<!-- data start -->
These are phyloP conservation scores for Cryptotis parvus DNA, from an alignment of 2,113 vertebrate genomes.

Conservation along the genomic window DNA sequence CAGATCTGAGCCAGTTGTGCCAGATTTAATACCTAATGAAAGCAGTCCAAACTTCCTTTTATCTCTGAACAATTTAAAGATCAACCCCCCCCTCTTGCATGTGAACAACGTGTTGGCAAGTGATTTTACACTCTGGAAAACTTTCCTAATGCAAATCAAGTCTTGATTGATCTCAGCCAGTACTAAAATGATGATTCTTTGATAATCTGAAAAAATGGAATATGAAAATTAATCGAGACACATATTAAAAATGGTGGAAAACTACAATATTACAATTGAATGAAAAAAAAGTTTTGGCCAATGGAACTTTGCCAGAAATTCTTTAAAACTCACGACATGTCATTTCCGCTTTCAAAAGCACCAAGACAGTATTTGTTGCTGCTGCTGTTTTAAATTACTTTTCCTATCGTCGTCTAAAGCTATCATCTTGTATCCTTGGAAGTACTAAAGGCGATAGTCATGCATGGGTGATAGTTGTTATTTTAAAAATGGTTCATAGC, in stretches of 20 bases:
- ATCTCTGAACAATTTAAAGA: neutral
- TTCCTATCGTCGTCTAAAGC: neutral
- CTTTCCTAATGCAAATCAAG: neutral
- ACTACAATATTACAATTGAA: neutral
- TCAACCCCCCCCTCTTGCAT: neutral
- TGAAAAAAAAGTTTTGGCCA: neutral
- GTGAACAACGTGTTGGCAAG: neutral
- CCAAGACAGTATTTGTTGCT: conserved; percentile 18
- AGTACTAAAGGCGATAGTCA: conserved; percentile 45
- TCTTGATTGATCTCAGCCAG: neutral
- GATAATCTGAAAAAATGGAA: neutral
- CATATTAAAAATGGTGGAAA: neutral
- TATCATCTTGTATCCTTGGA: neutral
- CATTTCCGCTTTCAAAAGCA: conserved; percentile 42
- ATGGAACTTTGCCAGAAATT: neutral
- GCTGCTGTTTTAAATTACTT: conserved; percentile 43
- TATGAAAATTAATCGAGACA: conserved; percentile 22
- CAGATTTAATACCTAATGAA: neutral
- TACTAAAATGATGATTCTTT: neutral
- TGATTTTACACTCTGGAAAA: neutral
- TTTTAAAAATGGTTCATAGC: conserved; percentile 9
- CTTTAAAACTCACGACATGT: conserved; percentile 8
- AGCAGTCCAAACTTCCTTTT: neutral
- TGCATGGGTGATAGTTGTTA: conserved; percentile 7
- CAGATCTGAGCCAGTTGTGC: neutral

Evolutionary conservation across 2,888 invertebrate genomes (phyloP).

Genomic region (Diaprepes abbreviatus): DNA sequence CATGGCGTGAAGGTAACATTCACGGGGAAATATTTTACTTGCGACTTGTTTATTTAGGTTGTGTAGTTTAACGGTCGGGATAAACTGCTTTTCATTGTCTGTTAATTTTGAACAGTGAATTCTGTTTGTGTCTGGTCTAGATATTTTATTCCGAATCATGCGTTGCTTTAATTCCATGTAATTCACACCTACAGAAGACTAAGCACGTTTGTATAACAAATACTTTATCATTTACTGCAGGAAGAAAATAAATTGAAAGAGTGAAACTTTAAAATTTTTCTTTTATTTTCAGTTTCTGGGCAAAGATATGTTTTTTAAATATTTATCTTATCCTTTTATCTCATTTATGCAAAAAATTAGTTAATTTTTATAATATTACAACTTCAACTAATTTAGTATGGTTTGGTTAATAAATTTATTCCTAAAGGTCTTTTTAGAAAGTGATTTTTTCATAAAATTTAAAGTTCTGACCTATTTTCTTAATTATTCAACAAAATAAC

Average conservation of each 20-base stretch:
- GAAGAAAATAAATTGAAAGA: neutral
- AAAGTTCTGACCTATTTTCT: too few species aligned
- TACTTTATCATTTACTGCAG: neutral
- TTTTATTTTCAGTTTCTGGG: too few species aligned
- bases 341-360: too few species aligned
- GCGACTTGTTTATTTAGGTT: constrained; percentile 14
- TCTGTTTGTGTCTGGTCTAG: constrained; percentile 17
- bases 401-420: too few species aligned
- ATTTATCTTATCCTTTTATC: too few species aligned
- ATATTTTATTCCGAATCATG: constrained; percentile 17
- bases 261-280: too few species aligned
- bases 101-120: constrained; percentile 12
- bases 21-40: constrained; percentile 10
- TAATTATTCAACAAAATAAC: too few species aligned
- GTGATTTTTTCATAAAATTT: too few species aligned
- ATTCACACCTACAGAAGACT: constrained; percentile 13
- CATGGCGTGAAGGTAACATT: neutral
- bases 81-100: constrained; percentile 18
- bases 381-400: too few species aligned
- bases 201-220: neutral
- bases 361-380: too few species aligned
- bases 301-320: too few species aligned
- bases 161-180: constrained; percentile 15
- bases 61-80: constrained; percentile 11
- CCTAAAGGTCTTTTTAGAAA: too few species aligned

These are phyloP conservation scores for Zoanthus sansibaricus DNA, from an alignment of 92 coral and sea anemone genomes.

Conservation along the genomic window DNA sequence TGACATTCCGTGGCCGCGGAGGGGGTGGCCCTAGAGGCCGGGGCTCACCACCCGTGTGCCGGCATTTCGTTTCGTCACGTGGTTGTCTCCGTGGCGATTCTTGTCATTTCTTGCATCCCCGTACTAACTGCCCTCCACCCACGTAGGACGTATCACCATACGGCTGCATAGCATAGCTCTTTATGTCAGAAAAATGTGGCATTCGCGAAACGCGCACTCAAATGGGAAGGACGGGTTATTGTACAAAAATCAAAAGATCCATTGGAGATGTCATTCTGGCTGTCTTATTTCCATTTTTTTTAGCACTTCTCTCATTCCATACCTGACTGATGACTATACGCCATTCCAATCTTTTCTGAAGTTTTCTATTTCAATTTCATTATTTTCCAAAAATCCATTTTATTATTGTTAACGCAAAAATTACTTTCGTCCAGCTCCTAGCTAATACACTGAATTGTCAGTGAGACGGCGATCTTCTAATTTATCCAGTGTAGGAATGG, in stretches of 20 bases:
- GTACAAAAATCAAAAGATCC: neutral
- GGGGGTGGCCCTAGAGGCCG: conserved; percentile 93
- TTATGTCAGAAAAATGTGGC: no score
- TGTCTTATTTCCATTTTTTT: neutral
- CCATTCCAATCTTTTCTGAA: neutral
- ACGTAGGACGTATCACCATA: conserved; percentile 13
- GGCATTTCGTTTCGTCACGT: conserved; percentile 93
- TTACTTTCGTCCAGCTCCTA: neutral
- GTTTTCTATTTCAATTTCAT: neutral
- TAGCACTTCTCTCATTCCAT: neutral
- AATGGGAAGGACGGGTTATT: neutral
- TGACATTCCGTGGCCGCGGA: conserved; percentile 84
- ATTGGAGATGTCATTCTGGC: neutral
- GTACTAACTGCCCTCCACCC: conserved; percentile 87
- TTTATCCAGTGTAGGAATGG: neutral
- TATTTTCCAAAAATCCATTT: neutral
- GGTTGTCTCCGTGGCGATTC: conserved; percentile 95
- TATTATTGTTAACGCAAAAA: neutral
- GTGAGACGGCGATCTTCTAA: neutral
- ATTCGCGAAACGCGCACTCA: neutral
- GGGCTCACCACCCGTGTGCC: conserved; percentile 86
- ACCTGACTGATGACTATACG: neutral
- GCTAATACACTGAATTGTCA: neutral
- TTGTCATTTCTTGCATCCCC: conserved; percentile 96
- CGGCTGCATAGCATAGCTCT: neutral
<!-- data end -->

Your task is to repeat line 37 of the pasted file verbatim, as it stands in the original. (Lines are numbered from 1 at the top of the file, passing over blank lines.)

- TCTGTTTGTGTCTGGTCTAG: constrained; percentile 17